Like his role model in the White House, Missouri Gov. Mike Parson has, through sheer determination, learned nothing from his own experience with a virus that has already killed more than 211,000 Americans.

After 10 days in isolation, Parson has returned to public life unchanged by COVID-19 and uninterested even now in the kind of statewide mask mandate that public health authorities have said would significantly curtail its spread: “If as a country we actually did” wear masks and socially distance, says the dean of infectious disease experts, Anthony Fauci, “we wouldn’t be in the position we’re in right now.”

Missouri, one of only 15 states that does not have such an order, also remains in the red zone for cases. St. Joseph is on the list of the 20 worst hotspots in the country right now, and Branson is on the list of the 20 places where the number of cases is rising the fastest.

So how fitting that Parson was in St. Joseph this week when he said simply telling Missouri residents “to do the right thing” was preferable to the mandate we need. Which can only be because Parson has decided that it’s politically preferable to continue to go along with President Donald Trump’s fatal fantasy that masks are emasculating.

On Monday, Parson claimed he wasn’t aware that the president had said COVID-19 was nothing to fear. (“Don’t let it dominate you!” the president said. “Don’t be afraid of it! You’re gonna beat it!”)

“I don’t know what the president’s opinion are,” Parson said, “but I’m telling you what mine is as the governor of Missouri, and I’m concerned about it every day and what it does to the people of this state, and I’m going to fight for that every day and try to make sure I keep people as safe as I can.”

Concerned or not, he is not making Missouri locals as safe as he could. And that’s been the case throughout this pandemic.

In case the last seven months are a blur, here’s a refresher: In March, as officials across the country were taking action, Parson kept saying that the key to stopping COVID-19 was “personal responsibility.”

By April 1, only he and three other governors — in Iowa, Nebraska and Tennessee — had failed to issue either a statewide stay-at-home order, a statewide order to close non-essential services, or a statewide school closure order.

On April 6, Parson finally did issue a modified order, closing nonessential businesses, imposing an occupancy limit on some businesses and ordering social distancing. Even then, he continued to insist that wearing a mask was completely optional: “It’s up to the individual what they want to do.”

By May 4, Missouri was, as Parson said, wide open for business again. Ignoring public health advice, he skipped right over opening in stages and ignored Centers for Disease Control and Prevention guidelines by not wearing a mask while touring businesses in Joplin and Springfield that day. “I chose not to,” he explained. “I don’t think that it is government’s role to mandate who wears one. It really goes back to your personal responsibility.”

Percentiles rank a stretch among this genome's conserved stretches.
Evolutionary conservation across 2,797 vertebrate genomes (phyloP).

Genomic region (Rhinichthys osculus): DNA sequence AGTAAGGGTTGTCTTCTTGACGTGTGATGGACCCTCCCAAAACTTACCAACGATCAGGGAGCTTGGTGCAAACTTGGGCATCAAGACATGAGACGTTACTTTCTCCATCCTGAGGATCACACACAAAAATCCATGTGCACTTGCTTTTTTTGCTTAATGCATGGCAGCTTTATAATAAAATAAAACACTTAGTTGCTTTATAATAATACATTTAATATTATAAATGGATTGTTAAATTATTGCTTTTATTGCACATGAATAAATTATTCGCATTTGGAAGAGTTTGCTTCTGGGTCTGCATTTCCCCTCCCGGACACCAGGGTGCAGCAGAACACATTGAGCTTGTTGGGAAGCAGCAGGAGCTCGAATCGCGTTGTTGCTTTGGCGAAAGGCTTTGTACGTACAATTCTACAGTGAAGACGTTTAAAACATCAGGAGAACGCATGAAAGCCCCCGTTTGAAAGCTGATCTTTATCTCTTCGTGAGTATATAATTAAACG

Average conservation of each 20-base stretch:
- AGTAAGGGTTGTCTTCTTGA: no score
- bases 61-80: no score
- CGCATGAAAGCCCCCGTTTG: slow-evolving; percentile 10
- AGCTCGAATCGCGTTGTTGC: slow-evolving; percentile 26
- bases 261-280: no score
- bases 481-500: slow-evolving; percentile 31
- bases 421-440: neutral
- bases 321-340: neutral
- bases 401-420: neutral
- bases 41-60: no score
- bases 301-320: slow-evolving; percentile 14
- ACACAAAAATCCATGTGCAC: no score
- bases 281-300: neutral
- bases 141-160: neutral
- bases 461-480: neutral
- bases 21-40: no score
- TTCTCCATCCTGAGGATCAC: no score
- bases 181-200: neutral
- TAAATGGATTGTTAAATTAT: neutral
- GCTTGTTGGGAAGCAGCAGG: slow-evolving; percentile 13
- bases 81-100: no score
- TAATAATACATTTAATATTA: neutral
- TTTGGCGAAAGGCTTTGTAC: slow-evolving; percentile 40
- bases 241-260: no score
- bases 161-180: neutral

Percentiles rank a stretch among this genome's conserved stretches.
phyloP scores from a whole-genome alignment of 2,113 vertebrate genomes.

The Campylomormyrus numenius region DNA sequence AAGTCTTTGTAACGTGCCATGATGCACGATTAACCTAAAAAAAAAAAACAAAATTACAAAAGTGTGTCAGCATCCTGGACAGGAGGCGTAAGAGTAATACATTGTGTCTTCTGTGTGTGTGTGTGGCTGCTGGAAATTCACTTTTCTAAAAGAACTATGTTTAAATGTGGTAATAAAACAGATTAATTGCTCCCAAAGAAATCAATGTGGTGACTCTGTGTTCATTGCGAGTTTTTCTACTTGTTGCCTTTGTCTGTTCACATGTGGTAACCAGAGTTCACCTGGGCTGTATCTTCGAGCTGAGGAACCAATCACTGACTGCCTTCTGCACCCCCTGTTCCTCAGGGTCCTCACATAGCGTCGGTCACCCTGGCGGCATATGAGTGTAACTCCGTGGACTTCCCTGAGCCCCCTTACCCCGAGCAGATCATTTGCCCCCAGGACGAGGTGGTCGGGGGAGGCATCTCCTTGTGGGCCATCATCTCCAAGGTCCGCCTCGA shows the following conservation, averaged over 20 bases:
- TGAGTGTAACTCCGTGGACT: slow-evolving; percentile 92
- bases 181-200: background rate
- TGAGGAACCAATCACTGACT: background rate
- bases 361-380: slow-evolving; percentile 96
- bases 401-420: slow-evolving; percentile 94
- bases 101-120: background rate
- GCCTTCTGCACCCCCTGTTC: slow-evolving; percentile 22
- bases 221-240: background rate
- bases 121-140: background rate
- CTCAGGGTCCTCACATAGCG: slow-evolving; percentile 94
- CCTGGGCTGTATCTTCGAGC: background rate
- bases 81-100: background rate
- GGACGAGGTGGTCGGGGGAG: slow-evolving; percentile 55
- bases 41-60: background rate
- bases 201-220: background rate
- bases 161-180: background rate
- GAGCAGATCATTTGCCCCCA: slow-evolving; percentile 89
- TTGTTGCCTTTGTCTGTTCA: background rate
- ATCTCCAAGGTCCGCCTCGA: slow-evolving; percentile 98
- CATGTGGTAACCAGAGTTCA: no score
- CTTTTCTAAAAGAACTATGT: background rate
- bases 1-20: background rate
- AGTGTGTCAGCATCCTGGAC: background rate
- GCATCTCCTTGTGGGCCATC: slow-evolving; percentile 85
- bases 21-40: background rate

“There was a lot of information on both sides,” of the question of whether we all ought to wear one, he said, hopelessly flubbing his own responsibility.

And anyway, he said, the pandemic was winding down. “We believe we are on the downside of this virus.”

In June, he blamed the media for politicizing “the mask deal.”

“The ones that don’t want to wear a mask should have every right not to wear one if they don’t feel like they want to wear one.”

On July 11, a bunch of cattle ranchers cheered his remark that “You don’t need government to tell you to wear a dang mask. If you want to wear a dang mask, wear a mask.”

Later that month, he did have to walk back what sounded like indifference to whether kids got sick.

In August, Parson ignored the pleas of health care professionals, the advice of White House Coronavirus Task Force coordinator Deborah Birx and this commonsense S.O.S. from Springfield Mayor Ken McClure: “Our communities are too interrelated socially and economically for islands of masking to be effective.”

By then, a poll by GOP-leaning Remington Research found that 65% of likely voters in the state surveyed supported this statement: “The spread of COVID-19 is a public health threat, and face masks should be required in public.” But that, too, Parson ignored, right up until he and his wife Teresa tested positive Sept. 23.

Earlier in this pandemic, we believed that surely, as the death toll mounted, both of these leaders would start taking the virus more seriously, and would start responding less politically. That never happened. Then we said when someone close to them got sick, surely they would realize that even Marlboro men need to mask up. But no, as it turns out, not even then did they come to reality, though at least Parson has stopped saying there are “two sides” of equal validity on mask wearing.

“He’s not going to do anything contrary to the president,” said Democratic State Rep. Barbara Anne Washington, who also has COVID-19 and has two relatives in the hospital with it. “But the numbers are going up, and we’ve got to look at why.”


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